Mother-of-two, 33, died six days after banging her head in the shower in fall which caused slow bleeding on the brain without her realising

View previous topic View next topic Go down

Mother-of-two, 33, died six days after banging her head in the shower in fall which caused slow bleeding on the brain without her realising

Post by Admin on Sun Mar 01, 2015 6:55 pm

Mother-of-two, 33, died six days after banging her head in the shower in fall which caused slow bleeding on the brain without her realising

By Emma Glanfield for MailOnline: Published: 09:57, 25 February 2015




A mother of two died from a slow bleed on the brain six days after she fell and banged her head in the shower, an inquest heard.

Kelly-Marie Earp, 33, slipped and banged her head in the shower at her home in Midway, Derbyshire, but didn't realise she was badly hurt.

She spent the following day enjoying a Sunday lunch with her family before collapsing and suffering confusion.

The single mother was later taken to hospital and operated on but died from 'an acute subdural haematoma' as a result of 'blunt impact injury to the head'.

The inquest into her death at South Derbyshire Coroner's Court yesterday heard that it was not uncommon for there to be a 'lucid period' after someone had suffered a head injury.

The hearing was told that Ms Earp had spent much of the day with her sister on July 19 last year before returning to her own house at 8.30pm.

She had a shower, during which she slipped and banged her head, and returned to her sister's home 45 minutes later complaining of a bump on the head.

However, Ms Earp – who is mother to Josh, 13, and Macy, five – thought nothing more of it and returned home later that evening.

She spent the following day at her mother's house where she enjoyed a Sunday lunch with her family and could be seen laughing and joking.

Her mother Caroline Earp told the inquest: 'I remember her laughing when she arrived for lunch.

'There were two cars parked outside and she couldn't get between them and so she'd had to drive the long way round.'

However, after later returning home, Ms Earp was found semi-conscious in the living room by her son Josh.

The teenager came home to find his mother slumped over after being dropped off by his father, with whom he had spent the weekend.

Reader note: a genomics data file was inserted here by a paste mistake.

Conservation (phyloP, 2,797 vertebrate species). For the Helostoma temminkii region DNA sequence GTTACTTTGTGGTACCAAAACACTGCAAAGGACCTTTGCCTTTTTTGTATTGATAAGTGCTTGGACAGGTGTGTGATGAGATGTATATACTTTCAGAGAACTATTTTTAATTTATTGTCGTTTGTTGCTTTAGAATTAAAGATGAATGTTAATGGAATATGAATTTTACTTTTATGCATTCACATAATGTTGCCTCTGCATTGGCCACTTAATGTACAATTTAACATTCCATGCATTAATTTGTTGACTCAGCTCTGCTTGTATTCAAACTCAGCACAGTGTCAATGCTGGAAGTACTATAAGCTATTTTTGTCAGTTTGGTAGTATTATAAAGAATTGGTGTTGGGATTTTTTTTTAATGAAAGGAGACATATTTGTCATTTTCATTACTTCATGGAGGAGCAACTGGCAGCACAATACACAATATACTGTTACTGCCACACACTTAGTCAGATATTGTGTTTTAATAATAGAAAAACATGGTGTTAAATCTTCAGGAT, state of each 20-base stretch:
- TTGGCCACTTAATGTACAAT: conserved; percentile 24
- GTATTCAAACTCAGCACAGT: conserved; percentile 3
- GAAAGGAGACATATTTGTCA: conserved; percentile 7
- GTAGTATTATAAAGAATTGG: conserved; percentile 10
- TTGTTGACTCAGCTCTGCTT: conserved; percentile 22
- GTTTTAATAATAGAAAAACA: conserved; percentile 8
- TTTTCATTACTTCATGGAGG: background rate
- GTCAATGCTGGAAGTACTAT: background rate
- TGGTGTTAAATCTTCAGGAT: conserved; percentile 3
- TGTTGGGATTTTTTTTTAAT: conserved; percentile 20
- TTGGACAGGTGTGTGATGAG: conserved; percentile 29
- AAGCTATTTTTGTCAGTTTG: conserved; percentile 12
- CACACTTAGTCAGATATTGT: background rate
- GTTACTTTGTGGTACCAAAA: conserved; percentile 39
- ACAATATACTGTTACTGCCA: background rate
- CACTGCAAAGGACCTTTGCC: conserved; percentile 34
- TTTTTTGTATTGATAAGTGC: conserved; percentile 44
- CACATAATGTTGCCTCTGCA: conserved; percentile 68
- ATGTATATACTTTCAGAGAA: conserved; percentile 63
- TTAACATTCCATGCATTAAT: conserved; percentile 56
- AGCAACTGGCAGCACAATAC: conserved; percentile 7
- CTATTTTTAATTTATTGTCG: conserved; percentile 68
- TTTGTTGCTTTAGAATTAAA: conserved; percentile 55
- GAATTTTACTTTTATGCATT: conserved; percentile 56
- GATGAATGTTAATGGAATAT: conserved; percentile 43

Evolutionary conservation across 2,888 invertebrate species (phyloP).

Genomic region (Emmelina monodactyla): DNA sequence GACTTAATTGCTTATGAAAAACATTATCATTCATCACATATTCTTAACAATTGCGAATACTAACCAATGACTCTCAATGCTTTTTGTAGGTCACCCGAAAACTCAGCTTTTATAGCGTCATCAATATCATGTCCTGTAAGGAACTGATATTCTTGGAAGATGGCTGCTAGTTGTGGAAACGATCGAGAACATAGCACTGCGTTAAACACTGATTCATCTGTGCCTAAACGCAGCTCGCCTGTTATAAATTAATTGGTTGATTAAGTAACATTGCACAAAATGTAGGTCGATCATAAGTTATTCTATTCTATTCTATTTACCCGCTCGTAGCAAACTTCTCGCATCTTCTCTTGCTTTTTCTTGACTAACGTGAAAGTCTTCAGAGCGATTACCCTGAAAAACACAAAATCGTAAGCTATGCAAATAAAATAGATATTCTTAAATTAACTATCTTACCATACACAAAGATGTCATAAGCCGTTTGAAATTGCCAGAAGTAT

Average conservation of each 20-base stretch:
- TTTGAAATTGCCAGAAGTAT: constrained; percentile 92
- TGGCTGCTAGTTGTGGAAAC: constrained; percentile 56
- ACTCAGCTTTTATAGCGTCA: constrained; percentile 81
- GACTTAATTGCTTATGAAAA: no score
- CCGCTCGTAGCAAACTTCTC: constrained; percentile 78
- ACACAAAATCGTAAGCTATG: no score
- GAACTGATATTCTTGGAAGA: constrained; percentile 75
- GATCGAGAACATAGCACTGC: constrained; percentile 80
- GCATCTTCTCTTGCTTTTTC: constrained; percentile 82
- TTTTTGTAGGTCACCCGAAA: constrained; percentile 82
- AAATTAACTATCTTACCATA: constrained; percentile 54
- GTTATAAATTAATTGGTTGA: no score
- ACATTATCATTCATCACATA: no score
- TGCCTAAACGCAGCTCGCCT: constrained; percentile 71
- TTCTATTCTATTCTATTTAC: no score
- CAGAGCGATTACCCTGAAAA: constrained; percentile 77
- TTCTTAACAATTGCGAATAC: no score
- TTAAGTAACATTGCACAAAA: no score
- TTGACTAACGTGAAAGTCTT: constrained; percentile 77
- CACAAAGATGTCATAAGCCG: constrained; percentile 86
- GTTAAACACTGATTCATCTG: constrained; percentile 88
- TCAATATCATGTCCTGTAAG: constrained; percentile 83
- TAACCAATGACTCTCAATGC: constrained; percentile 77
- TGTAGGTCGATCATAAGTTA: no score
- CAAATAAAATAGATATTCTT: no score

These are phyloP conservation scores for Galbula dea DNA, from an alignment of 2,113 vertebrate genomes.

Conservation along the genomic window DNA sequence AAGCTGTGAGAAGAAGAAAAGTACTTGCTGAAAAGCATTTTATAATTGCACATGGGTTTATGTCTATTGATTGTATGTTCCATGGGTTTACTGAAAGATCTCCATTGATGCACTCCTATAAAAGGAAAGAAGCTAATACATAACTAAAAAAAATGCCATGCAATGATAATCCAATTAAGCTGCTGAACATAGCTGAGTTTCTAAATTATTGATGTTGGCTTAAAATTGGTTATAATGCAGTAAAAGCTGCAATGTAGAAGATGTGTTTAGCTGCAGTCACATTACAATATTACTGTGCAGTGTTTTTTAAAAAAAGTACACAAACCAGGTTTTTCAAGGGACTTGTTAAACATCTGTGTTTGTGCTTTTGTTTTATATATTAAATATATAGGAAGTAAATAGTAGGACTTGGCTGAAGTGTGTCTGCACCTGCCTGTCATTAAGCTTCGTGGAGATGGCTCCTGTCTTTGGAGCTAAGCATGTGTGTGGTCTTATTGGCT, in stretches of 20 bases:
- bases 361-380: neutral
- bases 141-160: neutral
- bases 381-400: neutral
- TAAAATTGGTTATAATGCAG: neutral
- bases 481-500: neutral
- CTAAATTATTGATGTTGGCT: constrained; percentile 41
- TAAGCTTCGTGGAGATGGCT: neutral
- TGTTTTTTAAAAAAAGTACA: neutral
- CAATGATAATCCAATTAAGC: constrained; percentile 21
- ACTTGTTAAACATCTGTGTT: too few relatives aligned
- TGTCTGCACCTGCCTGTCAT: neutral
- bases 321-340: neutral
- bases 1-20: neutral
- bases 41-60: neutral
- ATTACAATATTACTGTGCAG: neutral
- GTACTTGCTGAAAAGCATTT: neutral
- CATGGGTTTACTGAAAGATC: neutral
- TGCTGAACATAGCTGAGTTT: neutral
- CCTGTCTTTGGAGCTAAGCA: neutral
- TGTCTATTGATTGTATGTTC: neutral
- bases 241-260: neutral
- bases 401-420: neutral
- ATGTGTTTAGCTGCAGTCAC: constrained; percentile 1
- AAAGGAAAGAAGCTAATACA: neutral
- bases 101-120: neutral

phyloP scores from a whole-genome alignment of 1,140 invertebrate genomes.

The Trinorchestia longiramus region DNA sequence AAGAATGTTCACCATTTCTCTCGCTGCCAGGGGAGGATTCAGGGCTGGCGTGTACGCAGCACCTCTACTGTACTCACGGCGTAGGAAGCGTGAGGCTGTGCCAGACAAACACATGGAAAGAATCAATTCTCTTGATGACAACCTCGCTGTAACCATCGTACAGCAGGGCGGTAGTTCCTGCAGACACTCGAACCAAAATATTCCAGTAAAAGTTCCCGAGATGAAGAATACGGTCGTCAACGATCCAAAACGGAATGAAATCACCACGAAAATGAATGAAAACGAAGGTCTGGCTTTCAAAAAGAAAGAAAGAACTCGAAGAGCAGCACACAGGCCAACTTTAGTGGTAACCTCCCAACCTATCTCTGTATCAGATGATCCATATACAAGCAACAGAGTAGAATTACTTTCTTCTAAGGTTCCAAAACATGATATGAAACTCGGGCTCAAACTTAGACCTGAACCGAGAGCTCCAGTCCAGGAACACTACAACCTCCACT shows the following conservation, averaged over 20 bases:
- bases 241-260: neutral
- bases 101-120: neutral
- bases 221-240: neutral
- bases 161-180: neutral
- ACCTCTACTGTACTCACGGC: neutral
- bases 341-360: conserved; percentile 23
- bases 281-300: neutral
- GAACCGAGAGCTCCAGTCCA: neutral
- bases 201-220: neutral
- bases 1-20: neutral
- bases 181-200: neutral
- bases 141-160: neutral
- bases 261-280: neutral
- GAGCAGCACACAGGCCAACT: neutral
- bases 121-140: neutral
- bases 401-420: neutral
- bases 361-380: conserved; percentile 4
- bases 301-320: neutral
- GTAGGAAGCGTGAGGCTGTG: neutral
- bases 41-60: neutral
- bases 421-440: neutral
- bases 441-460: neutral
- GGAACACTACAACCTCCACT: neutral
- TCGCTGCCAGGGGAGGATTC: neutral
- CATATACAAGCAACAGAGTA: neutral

Detective Constable Thomas Wagg, of Derbyshire Police, told the hearing how Josh tried to rouse her in order to go to bed but she told him she believed she was already in bed.

Mr Wagg added: 'Josh rang his father who advised him to leave her where she was.

'The following morning, about 7am, Josh still couldn't rouse his mum.

'There was no response from her at all. He rang his father again. He came to their home address, got them ready for school, came back and still couldn't rouse her and rang her sister Michelle.'

The pair phoned 999 at about 9am on July 21 and Ms Earp was taken to Royal Derby Hospital where it was discovered that she had suffered a bleed to her brain.

She was transferred to the Queen's Medical Centre in Nottingham and operated on but died four days later on July 25.

Consultant pathologist and forensic medical examiner Dr Andrew Hitchcock stated on the post-mortem examination report that Ms Earp died of 'an acute subdural haematoma' as a result of 'blunt impact injury to the head'.

He said he could find no underlying disease that could have accounted for her collapsing in the shower.

Coroner Louise Pinder recorded a conclusion of accidental death.

After the inquest, Ms Earp's sister Tiffany, 25, said: 'She loved to be at parties with the family and friends – she was the life and soul and was the loudest one out of the lot of us.

'She loved her kids. We really miss her and it's not the same without her.'

SUBDURAL HAEMATOMA: HOW A BLEED ON THE BRAIN CAN BE FATAL


A subdural haematoma is a collection of clotting blood that puts pressure on the brain.

It usually occurs as a result of a head injury and is a serious condition which usually requires emergency treatment.

There are three types of a subdural haematoma:
Acute - where the blood collects quickly after a head injury; symptoms can occur immediately or within hours.
Subacute - where symptoms develop between 3-7 days after the injury.
Chronic - the blood collects slowly after a head injury; symptoms can occur 2-3 weeks after the initial injury.

A CT scan can show a subdural haematoma and an operation to remove the haematoma may be needed. Many people with a small subdural haematoma can make a quick and full recovery.

However, in some cases it can lead to the damaging of brain tissues and in the worst cases a large haematoma on the brain can result in death.

A subdural haematoma can occur at any age. However, some people are more at risk of developing a subdural haematoma after a head injury including people over the age of 60, because blood vessels around the brain become weaker, and babies.

Subdural haematoma's are also more common in people who misuse alcohol because it can affect the clotting of blood and people who have consumed alcohol are more likely to fall and hit their head.

People who take anticoagulation treatment, including aspirin, are also more prone to a subdural haematoma after a head injury.

Anyone who has been knocked unconscious by a blow to the head, or who is vomiting after a knock, should go straight to an A&E department.

People who have suffered a bang to the head, but may not be experiencing symptoms, should also seek medical help. Often hospitals will keep patients in 'for observation' after a bump to the head to ensure a subdural haematoma does not develop.



.
avatar
Admin
Admin

Posts : 58
Join date : 2015-02-08
Location : UK

http://post-concussion.forumotion.co.uk

Back to top Go down

View previous topic View next topic Back to top

- Similar topics

 
Permissions in this forum:
You cannot reply to topics in this forum